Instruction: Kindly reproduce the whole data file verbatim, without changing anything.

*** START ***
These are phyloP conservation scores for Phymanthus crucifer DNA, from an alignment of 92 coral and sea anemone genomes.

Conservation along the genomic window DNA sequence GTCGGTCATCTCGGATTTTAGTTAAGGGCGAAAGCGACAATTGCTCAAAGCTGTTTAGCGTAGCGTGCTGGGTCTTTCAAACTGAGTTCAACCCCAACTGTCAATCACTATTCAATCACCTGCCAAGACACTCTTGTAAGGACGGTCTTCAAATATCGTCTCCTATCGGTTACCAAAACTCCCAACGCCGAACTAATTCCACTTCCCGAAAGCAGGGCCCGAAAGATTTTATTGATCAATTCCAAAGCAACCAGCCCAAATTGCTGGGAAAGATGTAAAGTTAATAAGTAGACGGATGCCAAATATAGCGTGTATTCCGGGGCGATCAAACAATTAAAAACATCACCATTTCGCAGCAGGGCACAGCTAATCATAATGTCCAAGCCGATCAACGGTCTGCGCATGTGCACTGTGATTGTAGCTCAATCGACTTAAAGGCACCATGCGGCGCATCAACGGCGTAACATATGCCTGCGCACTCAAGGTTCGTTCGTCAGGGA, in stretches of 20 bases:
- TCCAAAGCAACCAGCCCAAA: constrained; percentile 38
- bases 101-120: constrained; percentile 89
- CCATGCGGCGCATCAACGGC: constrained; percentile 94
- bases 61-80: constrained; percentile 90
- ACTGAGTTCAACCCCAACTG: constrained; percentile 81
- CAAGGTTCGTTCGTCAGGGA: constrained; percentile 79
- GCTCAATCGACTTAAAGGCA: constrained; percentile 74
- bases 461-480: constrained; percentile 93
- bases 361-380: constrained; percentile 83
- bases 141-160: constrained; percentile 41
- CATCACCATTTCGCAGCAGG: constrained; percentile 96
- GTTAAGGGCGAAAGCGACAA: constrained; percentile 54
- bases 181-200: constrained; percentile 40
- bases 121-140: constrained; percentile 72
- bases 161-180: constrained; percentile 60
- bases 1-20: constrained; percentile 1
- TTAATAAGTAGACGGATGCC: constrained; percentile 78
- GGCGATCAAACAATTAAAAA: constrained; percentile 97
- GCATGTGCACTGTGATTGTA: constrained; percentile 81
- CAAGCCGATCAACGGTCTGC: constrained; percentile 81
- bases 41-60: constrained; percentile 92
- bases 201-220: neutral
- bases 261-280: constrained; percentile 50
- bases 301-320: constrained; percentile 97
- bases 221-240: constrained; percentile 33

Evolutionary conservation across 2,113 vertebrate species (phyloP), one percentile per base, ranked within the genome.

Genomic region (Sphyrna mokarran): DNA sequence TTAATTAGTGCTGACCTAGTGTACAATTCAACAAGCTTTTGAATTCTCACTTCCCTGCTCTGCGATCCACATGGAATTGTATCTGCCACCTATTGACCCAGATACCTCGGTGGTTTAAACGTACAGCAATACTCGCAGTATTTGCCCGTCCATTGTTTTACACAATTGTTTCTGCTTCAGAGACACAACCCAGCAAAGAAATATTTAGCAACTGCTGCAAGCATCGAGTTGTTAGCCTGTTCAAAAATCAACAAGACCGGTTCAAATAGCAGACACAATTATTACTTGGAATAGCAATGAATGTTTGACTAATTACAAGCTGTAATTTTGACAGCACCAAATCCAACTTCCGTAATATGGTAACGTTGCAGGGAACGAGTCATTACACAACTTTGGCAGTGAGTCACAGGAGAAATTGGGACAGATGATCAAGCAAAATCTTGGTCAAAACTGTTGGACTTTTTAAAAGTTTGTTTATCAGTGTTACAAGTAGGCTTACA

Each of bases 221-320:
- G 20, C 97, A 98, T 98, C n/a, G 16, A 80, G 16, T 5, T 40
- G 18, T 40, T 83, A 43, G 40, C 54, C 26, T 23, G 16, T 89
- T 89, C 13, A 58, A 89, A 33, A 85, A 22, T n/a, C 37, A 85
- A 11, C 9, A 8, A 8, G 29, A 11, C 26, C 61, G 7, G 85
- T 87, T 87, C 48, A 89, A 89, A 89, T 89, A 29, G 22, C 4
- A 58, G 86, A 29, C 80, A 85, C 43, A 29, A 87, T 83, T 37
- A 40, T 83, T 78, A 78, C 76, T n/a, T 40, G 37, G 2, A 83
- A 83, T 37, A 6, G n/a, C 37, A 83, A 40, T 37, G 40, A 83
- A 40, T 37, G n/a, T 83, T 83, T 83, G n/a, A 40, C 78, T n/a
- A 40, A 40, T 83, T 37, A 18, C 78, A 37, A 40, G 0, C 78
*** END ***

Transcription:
These are phyloP conservation scores for Phymanthus crucifer DNA, from an alignment of 92 coral and sea anemone genomes.

Conservation along the genomic window DNA sequence GTCGGTCATCTCGGATTTTAGTTAAGGGCGAAAGCGACAATTGCTCAAAGCTGTTTAGCGTAGCGTGCTGGGTCTTTCAAACTGAGTTCAACCCCAACTGTCAATCACTATTCAATCACCTGCCAAGACACTCTTGTAAGGACGGTCTTCAAATATCGTCTCCTATCGGTTACCAAAACTCCCAACGCCGAACTAATTCCACTTCCCGAAAGCAGGGCCCGAAAGATTTTATTGATCAATTCCAAAGCAACCAGCCCAAATTGCTGGGAAAGATGTAAAGTTAATAAGTAGACGGATGCCAAATATAGCGTGTATTCCGGGGCGATCAAACAATTAAAAACATCACCATTTCGCAGCAGGGCACAGCTAATCATAATGTCCAAGCCGATCAACGGTCTGCGCATGTGCACTGTGATTGTAGCTCAATCGACTTAAAGGCACCATGCGGCGCATCAACGGCGTAACATATGCCTGCGCACTCAAGGTTCGTTCGTCAGGGA, in stretches of 20 bases:
- TCCAAAGCAACCAGCCCAAA: constrained; percentile 38
- bases 101-120: constrained; percentile 89
- CCATGCGGCGCATCAACGGC: constrained; percentile 94
- bases 61-80: constrained; percentile 90
- ACTGAGTTCAACCCCAACTG: constrained; percentile 81
- CAAGGTTCGTTCGTCAGGGA: constrained; percentile 79
- GCTCAATCGACTTAAAGGCA: constrained; percentile 74
- bases 461-480: constrained; percentile 93
- bases 361-380: constrained; percentile 83
- bases 141-160: constrained; percentile 41
- CATCACCATTTCGCAGCAGG: constrained; percentile 96
- GTTAAGGGCGAAAGCGACAA: constrained; percentile 54
- bases 181-200: constrained; percentile 40
- bases 121-140: constrained; percentile 72
- bases 161-180: constrained; percentile 60
- bases 1-20: constrained; percentile 1
- TTAATAAGTAGACGGATGCC: constrained; percentile 78
- GGCGATCAAACAATTAAAAA: constrained; percentile 97
- GCATGTGCACTGTGATTGTA: constrained; percentile 81
- CAAGCCGATCAACGGTCTGC: constrained; percentile 81
- bases 41-60: constrained; percentile 92
- bases 201-220: neutral
- bases 261-280: constrained; percentile 50
- bases 301-320: constrained; percentile 97
- bases 221-240: constrained; percentile 33

Evolutionary conservation across 2,113 vertebrate species (phyloP), one percentile per base, ranked within the genome.

Genomic region (Sphyrna mokarran): DNA sequence TTAATTAGTGCTGACCTAGTGTACAATTCAACAAGCTTTTGAATTCTCACTTCCCTGCTCTGCGATCCACATGGAATTGTATCTGCCACCTATTGACCCAGATACCTCGGTGGTTTAAACGTACAGCAATACTCGCAGTATTTGCCCGTCCATTGTTTTACACAATTGTTTCTGCTTCAGAGACACAACCCAGCAAAGAAATATTTAGCAACTGCTGCAAGCATCGAGTTGTTAGCCTGTTCAAAAATCAACAAGACCGGTTCAAATAGCAGACACAATTATTACTTGGAATAGCAATGAATGTTTGACTAATTACAAGCTGTAATTTTGACAGCACCAAATCCAACTTCCGTAATATGGTAACGTTGCAGGGAACGAGTCATTACACAACTTTGGCAGTGAGTCACAGGAGAAATTGGGACAGATGATCAAGCAAAATCTTGGTCAAAACTGTTGGACTTTTTAAAAGTTTGTTTATCAGTGTTACAAGTAGGCTTACA

Each of bases 221-320:
- G 20, C 97, A 98, T 98, C n/a, G 16, A 80, G 16, T 5, T 40
- G 18, T 40, T 83, A 43, G 40, C 54, C 26, T 23, G 16, T 89
- T 89, C 13, A 58, A 89, A 33, A 85, A 22, T n/a, C 37, A 85
- A 11, C 9, A 8, A 8, G 29, A 11, C 26, C 61, G 7, G 85
- T 87, T 87, C 48, A 89, A 89, A 89, T 89, A 29, G 22, C 4
- A 58, G 86, A 29, C 80, A 85, C 43, A 29, A 87, T 83, T 37
- A 40, T 83, T 78, A 78, C 76, T n/a, T 40, G 37, G 2, A 83
- A 83, T 37, A 6, G n/a, C 37, A 83, A 40, T 37, G 40, A 83
- A 40, T 37, G n/a, T 83, T 83, T 83, G n/a, A 40, C 78, T n/a
- A 40, A 40, T 83, T 37, A 18, C 78, A 37, A 40, G 0, C 78